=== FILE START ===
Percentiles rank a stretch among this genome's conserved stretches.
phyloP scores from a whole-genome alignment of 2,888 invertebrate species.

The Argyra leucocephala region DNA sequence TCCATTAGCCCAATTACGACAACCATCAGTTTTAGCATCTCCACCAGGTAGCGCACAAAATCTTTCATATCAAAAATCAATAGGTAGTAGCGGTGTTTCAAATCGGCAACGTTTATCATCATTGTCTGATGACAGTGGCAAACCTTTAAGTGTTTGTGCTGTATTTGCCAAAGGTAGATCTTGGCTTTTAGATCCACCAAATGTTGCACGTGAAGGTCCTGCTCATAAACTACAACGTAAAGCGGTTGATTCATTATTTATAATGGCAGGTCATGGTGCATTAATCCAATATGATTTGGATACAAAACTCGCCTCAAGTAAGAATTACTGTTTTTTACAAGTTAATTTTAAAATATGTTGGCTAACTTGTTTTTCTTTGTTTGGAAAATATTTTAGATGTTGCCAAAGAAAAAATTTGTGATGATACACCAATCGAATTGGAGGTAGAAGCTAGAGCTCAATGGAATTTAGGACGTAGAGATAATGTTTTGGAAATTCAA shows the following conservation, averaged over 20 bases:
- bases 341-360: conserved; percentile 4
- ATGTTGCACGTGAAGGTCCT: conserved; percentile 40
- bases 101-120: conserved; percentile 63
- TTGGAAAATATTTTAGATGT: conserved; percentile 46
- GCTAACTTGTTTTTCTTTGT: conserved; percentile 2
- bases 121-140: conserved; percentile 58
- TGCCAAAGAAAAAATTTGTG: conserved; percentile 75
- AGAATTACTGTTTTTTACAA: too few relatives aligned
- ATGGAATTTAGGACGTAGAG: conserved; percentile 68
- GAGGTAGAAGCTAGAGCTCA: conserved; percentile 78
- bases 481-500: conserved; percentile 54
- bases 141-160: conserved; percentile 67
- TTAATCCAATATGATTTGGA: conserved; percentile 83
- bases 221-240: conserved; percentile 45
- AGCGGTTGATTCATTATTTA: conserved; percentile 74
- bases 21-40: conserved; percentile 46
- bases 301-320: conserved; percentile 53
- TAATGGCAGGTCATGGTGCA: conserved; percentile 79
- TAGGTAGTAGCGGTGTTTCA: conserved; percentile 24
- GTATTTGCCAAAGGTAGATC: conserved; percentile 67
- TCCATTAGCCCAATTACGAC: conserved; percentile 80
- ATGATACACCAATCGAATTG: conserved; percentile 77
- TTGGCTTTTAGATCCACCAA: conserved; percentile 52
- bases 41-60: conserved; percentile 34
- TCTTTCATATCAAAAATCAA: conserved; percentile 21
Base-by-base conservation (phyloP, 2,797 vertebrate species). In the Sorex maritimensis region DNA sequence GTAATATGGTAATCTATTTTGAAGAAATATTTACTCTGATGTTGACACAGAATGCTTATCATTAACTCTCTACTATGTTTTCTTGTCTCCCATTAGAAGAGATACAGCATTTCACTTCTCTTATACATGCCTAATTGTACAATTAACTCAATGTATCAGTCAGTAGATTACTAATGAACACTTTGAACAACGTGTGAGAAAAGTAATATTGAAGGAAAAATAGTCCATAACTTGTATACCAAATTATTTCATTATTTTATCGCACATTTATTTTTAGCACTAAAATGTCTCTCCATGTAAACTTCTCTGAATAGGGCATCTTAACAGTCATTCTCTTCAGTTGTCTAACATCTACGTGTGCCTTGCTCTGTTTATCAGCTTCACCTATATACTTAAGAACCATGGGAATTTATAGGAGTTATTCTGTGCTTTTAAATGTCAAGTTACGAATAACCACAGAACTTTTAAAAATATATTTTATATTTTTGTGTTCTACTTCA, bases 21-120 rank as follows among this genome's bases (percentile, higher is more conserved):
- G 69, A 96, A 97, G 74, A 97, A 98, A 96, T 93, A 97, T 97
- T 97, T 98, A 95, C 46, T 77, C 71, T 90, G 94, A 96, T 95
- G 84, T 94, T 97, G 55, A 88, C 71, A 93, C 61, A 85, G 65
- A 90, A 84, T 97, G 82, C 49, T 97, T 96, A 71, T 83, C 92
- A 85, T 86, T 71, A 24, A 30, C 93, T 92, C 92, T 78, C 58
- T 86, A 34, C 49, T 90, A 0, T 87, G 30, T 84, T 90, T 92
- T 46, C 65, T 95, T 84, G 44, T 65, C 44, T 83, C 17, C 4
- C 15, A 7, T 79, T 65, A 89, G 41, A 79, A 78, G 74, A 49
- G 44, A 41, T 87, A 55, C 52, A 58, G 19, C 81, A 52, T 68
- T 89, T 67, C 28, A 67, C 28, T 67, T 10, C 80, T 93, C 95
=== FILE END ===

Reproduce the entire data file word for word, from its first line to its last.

Percentiles rank a stretch among this genome's conserved stretches.
phyloP scores from a whole-genome alignment of 2,888 invertebrate species.

The Argyra leucocephala region DNA sequence TCCATTAGCCCAATTACGACAACCATCAGTTTTAGCATCTCCACCAGGTAGCGCACAAAATCTTTCATATCAAAAATCAATAGGTAGTAGCGGTGTTTCAAATCGGCAACGTTTATCATCATTGTCTGATGACAGTGGCAAACCTTTAAGTGTTTGTGCTGTATTTGCCAAAGGTAGATCTTGGCTTTTAGATCCACCAAATGTTGCACGTGAAGGTCCTGCTCATAAACTACAACGTAAAGCGGTTGATTCATTATTTATAATGGCAGGTCATGGTGCATTAATCCAATATGATTTGGATACAAAACTCGCCTCAAGTAAGAATTACTGTTTTTTACAAGTTAATTTTAAAATATGTTGGCTAACTTGTTTTTCTTTGTTTGGAAAATATTTTAGATGTTGCCAAAGAAAAAATTTGTGATGATACACCAATCGAATTGGAGGTAGAAGCTAGAGCTCAATGGAATTTAGGACGTAGAGATAATGTTTTGGAAATTCAA shows the following conservation, averaged over 20 bases:
- bases 341-360: conserved; percentile 4
- ATGTTGCACGTGAAGGTCCT: conserved; percentile 40
- bases 101-120: conserved; percentile 63
- TTGGAAAATATTTTAGATGT: conserved; percentile 46
- GCTAACTTGTTTTTCTTTGT: conserved; percentile 2
- bases 121-140: conserved; percentile 58
- TGCCAAAGAAAAAATTTGTG: conserved; percentile 75
- AGAATTACTGTTTTTTACAA: too few relatives aligned
- ATGGAATTTAGGACGTAGAG: conserved; percentile 68
- GAGGTAGAAGCTAGAGCTCA: conserved; percentile 78
- bases 481-500: conserved; percentile 54
- bases 141-160: conserved; percentile 67
- TTAATCCAATATGATTTGGA: conserved; percentile 83
- bases 221-240: conserved; percentile 45
- AGCGGTTGATTCATTATTTA: conserved; percentile 74
- bases 21-40: conserved; percentile 46
- bases 301-320: conserved; percentile 53
- TAATGGCAGGTCATGGTGCA: conserved; percentile 79
- TAGGTAGTAGCGGTGTTTCA: conserved; percentile 24
- GTATTTGCCAAAGGTAGATC: conserved; percentile 67
- TCCATTAGCCCAATTACGAC: conserved; percentile 80
- ATGATACACCAATCGAATTG: conserved; percentile 77
- TTGGCTTTTAGATCCACCAA: conserved; percentile 52
- bases 41-60: conserved; percentile 34
- TCTTTCATATCAAAAATCAA: conserved; percentile 21
Base-by-base conservation (phyloP, 2,797 vertebrate species). In the Sorex maritimensis region DNA sequence GTAATATGGTAATCTATTTTGAAGAAATATTTACTCTGATGTTGACACAGAATGCTTATCATTAACTCTCTACTATGTTTTCTTGTCTCCCATTAGAAGAGATACAGCATTTCACTTCTCTTATACATGCCTAATTGTACAATTAACTCAATGTATCAGTCAGTAGATTACTAATGAACACTTTGAACAACGTGTGAGAAAAGTAATATTGAAGGAAAAATAGTCCATAACTTGTATACCAAATTATTTCATTATTTTATCGCACATTTATTTTTAGCACTAAAATGTCTCTCCATGTAAACTTCTCTGAATAGGGCATCTTAACAGTCATTCTCTTCAGTTGTCTAACATCTACGTGTGCCTTGCTCTGTTTATCAGCTTCACCTATATACTTAAGAACCATGGGAATTTATAGGAGTTATTCTGTGCTTTTAAATGTCAAGTTACGAATAACCACAGAACTTTTAAAAATATATTTTATATTTTTGTGTTCTACTTCA, bases 21-120 rank as follows among this genome's bases (percentile, higher is more conserved):
- G 69, A 96, A 97, G 74, A 97, A 98, A 96, T 93, A 97, T 97
- T 97, T 98, A 95, C 46, T 77, C 71, T 90, G 94, A 96, T 95
- G 84, T 94, T 97, G 55, A 88, C 71, A 93, C 61, A 85, G 65
- A 90, A 84, T 97, G 82, C 49, T 97, T 96, A 71, T 83, C 92
- A 85, T 86, T 71, A 24, A 30, C 93, T 92, C 92, T 78, C 58
- T 86, A 34, C 49, T 90, A 0, T 87, G 30, T 84, T 90, T 92
- T 46, C 65, T 95, T 84, G 44, T 65, C 44, T 83, C 17, C 4
- C 15, A 7, T 79, T 65, A 89, G 41, A 79, A 78, G 74, A 49
- G 44, A 41, T 87, A 55, C 52, A 58, G 19, C 81, A 52, T 68
- T 89, T 67, C 28, A 67, C 28, T 67, T 10, C 80, T 93, C 95